ships' batteries, lights, &c., will depend npon the disposition of the chains and ropes which form their moorings. From the parallelopiped can be drawn the changes or additions which the ordinary run of circumstances may require. IV. Suspension bridges.—As these are but little exposed to the action of violent unexpected forces, their equilibrium—conditions of security—as far as their eoncmrent forces are concerned, can be calculated with great exactitude by the parallelopiped of forces.

. Süb-Appendix II. Insect Strength. Some time ago (1866) Mr. Felix Plateau published in the Bulletin de l'Académie Belgique a most interesting series of papers on the strength of insects compared with that of higher animals.* In this comparison of weight to work, Mr. Plateau found that while a horse can only do work equal to two-thirde of his weight, none of the insects are lower in work than four times their weight; some reach to 12, 15, 25, 42 times their weight. Mr. Plateau seems to have arrived at an experimental law, that their power of traction or of pushing is inversely as the weight and size of the insects. Granting the existence of great comparative muscular power, there can be no doubt but that the parallelopiped formed by the multi plication of feet, often armed with claws—curved «laws—in many of the insect tribes, enables them to apply their power in a concentrated manner impossible to the horse.

Appendix VIII. A Blow, Full Force Of. A blow can never have its full effect unless its direction be along the desired line of effect. Thus, in driving a nail with a hammer, Fig. 75, the force must act along the line A B, the axis of the nail. Should it strike along А С the force is decomposed, part goes along A C, part along A B. Hence the endeavour to drive a crooked nail is a great waete of force, frequently having little more effect than to increase the crookedness. The study of this well-known fact affords an easy exercise in the deforces. The force of the hammer is shown in direction and intensity by the line A B, Fig. 76. That force may be decomposed into two; say one at right angles to the axis (of the nail) a 6, and another along the axis a b. Completing the parallelogram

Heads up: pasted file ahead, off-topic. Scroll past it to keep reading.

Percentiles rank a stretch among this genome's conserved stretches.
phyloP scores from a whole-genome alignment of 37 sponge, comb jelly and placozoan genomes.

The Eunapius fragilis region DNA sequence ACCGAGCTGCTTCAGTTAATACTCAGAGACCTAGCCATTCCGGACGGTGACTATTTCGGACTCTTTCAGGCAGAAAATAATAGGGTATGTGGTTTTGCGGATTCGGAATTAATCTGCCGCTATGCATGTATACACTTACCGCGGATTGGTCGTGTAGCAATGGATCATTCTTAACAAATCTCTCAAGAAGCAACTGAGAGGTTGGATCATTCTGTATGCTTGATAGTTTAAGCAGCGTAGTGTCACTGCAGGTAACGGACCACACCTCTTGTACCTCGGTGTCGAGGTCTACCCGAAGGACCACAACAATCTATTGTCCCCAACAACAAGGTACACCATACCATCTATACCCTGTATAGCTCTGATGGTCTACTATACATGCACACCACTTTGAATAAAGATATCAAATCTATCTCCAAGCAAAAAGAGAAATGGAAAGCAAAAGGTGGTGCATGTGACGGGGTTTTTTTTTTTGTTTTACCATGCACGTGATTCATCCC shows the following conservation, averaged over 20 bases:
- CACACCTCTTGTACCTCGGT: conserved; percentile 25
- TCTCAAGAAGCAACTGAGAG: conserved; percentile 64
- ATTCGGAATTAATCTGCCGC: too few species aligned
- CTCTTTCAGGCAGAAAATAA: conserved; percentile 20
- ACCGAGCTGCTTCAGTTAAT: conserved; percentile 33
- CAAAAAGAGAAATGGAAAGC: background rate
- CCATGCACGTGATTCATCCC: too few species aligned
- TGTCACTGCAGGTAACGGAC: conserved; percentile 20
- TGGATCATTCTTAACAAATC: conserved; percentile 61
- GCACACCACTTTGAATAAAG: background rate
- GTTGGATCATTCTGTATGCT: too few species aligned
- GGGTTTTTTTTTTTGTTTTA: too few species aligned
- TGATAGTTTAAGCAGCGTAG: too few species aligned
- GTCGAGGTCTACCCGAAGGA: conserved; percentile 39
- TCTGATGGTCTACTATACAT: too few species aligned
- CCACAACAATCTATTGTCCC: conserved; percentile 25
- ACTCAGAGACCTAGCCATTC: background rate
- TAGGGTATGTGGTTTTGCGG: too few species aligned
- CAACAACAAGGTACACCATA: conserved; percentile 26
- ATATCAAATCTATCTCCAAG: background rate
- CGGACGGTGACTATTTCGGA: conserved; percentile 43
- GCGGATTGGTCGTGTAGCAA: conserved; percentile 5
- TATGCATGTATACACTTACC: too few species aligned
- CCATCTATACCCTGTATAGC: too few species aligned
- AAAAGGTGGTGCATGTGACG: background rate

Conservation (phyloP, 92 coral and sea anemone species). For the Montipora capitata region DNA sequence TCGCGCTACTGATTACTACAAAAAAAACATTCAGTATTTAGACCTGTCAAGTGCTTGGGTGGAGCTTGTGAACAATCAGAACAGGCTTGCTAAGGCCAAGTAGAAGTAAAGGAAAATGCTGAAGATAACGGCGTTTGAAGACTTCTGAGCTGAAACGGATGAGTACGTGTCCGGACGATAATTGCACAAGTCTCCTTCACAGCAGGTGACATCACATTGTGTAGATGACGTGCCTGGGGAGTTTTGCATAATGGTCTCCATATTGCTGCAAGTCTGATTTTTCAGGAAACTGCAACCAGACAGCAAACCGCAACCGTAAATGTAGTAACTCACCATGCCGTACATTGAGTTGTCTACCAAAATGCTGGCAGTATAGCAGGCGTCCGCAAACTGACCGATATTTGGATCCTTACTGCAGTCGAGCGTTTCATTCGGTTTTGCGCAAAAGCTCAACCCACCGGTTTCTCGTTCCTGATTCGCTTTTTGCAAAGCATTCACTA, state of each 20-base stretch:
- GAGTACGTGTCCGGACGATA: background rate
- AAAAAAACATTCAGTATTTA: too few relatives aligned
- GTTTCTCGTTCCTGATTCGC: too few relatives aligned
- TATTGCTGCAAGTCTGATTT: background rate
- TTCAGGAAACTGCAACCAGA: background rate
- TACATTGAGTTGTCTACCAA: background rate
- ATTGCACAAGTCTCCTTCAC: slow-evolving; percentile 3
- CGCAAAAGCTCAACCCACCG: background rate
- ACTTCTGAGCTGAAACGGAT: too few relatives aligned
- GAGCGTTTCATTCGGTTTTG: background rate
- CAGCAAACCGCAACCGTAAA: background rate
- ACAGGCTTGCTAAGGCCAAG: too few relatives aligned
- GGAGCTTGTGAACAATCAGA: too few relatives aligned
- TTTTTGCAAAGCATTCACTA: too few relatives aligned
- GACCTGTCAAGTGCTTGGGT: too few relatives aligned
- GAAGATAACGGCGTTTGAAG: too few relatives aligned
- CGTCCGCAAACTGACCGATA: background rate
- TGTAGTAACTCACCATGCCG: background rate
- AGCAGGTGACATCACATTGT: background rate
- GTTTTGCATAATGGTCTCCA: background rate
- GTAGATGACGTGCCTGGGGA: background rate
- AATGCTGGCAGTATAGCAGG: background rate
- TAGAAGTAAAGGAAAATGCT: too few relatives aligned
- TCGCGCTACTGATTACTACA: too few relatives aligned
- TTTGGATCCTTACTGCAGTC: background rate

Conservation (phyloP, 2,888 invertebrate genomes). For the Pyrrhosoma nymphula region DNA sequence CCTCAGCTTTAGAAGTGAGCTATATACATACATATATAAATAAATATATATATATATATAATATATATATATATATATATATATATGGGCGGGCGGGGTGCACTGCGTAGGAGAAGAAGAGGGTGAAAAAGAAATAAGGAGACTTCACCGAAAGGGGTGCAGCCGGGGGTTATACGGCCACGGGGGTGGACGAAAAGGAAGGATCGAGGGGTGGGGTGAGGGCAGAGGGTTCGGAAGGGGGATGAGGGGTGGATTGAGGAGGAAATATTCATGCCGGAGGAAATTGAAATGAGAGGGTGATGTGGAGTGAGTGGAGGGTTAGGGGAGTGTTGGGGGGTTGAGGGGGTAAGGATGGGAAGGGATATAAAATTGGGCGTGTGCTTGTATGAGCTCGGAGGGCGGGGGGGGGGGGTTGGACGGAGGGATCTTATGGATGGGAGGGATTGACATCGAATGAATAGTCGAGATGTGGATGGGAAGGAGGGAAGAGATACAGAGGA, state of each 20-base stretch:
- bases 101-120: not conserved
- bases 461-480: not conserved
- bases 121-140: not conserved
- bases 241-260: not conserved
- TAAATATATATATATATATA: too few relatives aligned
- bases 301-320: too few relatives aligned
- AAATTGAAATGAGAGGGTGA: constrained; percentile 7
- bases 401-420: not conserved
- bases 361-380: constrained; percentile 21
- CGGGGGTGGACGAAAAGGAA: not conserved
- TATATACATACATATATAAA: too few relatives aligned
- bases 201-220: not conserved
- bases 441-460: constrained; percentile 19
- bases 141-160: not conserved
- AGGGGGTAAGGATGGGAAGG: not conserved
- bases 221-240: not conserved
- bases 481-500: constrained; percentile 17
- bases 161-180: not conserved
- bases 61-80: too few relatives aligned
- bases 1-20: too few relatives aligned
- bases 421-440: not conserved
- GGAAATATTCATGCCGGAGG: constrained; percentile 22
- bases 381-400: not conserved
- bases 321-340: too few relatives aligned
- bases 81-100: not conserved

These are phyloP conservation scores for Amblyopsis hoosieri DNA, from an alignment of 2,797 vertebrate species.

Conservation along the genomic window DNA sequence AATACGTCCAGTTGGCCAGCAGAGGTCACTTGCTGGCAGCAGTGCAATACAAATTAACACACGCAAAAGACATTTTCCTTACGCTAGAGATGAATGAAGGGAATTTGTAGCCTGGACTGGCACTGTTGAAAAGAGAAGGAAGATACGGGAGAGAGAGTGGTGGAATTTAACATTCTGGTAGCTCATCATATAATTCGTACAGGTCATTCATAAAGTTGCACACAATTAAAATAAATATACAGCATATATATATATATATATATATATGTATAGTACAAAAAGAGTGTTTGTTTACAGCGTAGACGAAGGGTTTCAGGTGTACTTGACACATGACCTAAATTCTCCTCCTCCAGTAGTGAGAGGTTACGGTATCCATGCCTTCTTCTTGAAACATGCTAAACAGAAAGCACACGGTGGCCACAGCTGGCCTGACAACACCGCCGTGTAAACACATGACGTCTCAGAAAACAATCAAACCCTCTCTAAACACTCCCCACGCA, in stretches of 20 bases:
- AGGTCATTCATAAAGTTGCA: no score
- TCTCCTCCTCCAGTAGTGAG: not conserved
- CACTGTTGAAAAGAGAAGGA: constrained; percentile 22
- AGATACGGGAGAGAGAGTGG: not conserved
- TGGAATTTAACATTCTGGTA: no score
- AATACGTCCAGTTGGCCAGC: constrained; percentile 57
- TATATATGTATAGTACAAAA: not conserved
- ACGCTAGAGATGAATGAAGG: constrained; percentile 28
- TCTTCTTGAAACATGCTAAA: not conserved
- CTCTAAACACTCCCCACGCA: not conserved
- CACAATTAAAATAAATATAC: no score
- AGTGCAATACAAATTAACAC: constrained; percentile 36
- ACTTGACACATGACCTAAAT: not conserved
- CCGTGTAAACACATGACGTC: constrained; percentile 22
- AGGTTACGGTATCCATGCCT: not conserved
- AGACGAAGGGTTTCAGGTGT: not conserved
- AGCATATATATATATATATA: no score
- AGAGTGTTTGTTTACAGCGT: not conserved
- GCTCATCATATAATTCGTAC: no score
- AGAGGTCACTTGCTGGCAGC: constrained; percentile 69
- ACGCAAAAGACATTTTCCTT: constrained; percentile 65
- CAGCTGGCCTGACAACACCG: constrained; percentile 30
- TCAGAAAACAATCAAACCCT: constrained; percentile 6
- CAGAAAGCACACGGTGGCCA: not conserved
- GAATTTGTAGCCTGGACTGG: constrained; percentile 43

Les Mondes, vol. i. p. 86, and vol. iv. p. 81.


composition of


the relative strength of the forces is seen. The effect of a с is to bend the nail, a d passes on to the point e. There a d, transferred, decomposes again, say into e g and e h. If the nail point be not weD fixed e g takes effect; if the wood can resist, с h has some small effect in sinking the point further. Many other possible decompositions of А В would show greater or less force, tending to bend or displace the nail.

ArrENDix IX.
Ropes, Chains, Etc.

The ntility of every sort of cord, rope, wire, chain, Arc, from the finest to the most massive, arises from their being able to offer an equal and opposite force to force brought to act upon them. It is " tenacity" which gives them this power up to a certain point.

Thus far the applications of leseer importance. Now are to be seen (studied) some of the so-called "machines," or "mechanical powers." Their most complete explanation depends only on the principles of force applied to a point. As the machines are of great practical utility, they shall be treated in four points. I.—What the machine is. II.—What is the principle of its action. III.—The conditions of equilibrium, established when possible by mathematical reasoning and formuhe. IV.—The development—uses of the machine—and sub-applications. Even these have their applications, sometimes very important. They shall be distinguished from the general applications of the laws, by the name of the machine to which they belong.